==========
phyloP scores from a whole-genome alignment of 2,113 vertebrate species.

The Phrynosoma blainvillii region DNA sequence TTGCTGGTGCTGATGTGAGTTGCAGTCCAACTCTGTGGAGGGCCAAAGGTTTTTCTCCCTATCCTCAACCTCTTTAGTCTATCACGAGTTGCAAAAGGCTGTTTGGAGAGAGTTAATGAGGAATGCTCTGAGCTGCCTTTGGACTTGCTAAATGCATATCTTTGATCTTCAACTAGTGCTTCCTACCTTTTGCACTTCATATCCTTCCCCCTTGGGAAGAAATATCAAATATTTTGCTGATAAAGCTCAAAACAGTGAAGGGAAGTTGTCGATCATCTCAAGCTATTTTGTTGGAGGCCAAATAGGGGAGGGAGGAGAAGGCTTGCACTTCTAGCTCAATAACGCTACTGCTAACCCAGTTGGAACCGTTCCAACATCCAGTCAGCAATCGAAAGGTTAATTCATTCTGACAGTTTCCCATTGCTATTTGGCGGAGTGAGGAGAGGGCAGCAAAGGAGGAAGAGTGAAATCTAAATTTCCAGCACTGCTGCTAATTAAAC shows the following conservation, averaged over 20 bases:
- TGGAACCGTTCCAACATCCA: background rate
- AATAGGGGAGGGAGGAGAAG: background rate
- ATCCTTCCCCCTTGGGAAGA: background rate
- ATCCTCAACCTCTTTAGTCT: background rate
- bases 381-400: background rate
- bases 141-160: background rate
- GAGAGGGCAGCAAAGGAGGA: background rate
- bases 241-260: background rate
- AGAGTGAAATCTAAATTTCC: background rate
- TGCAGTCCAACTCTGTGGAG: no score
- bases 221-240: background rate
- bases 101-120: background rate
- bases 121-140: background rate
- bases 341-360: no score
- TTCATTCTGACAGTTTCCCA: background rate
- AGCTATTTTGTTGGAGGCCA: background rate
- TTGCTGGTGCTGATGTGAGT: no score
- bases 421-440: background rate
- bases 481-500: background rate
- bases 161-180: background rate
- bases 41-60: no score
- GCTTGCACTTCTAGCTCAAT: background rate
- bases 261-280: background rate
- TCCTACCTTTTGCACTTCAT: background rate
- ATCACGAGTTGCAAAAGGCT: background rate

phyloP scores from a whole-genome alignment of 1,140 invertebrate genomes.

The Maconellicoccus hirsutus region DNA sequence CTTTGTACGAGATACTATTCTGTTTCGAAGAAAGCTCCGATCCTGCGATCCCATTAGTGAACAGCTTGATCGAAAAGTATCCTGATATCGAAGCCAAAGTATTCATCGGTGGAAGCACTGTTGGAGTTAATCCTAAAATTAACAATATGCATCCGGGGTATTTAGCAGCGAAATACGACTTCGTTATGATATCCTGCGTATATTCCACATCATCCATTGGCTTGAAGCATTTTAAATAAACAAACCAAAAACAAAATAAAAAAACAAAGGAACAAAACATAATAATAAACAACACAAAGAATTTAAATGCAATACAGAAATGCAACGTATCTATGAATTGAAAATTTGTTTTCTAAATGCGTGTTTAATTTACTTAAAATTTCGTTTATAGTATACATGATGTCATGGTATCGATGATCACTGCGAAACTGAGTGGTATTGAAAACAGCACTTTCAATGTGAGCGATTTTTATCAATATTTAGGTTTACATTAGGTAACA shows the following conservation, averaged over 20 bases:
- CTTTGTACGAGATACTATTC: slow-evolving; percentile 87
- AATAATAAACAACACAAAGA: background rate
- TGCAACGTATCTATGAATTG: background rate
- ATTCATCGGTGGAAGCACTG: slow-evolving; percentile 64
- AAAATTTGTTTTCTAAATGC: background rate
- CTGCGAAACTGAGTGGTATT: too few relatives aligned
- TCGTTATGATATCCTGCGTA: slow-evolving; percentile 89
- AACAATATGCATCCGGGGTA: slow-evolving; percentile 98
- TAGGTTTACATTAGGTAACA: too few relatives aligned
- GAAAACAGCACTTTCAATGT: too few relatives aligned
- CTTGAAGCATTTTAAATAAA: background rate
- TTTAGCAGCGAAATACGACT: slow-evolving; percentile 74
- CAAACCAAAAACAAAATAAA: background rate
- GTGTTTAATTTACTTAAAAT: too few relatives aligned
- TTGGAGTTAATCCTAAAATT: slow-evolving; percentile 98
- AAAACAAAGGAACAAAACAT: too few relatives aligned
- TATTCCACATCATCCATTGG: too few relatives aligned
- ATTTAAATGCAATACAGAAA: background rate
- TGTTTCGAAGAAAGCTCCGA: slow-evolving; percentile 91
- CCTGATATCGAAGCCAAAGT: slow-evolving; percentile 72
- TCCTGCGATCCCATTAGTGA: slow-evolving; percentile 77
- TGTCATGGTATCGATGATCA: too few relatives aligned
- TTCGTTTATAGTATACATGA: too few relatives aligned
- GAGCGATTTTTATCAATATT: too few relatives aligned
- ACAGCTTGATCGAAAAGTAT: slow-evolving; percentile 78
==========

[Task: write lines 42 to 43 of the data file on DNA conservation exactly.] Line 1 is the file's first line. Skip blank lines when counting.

- CAAACCAAAAACAAAATAAA: background rate
- GTGTTTAATTTACTTAAAAT: too few relatives aligned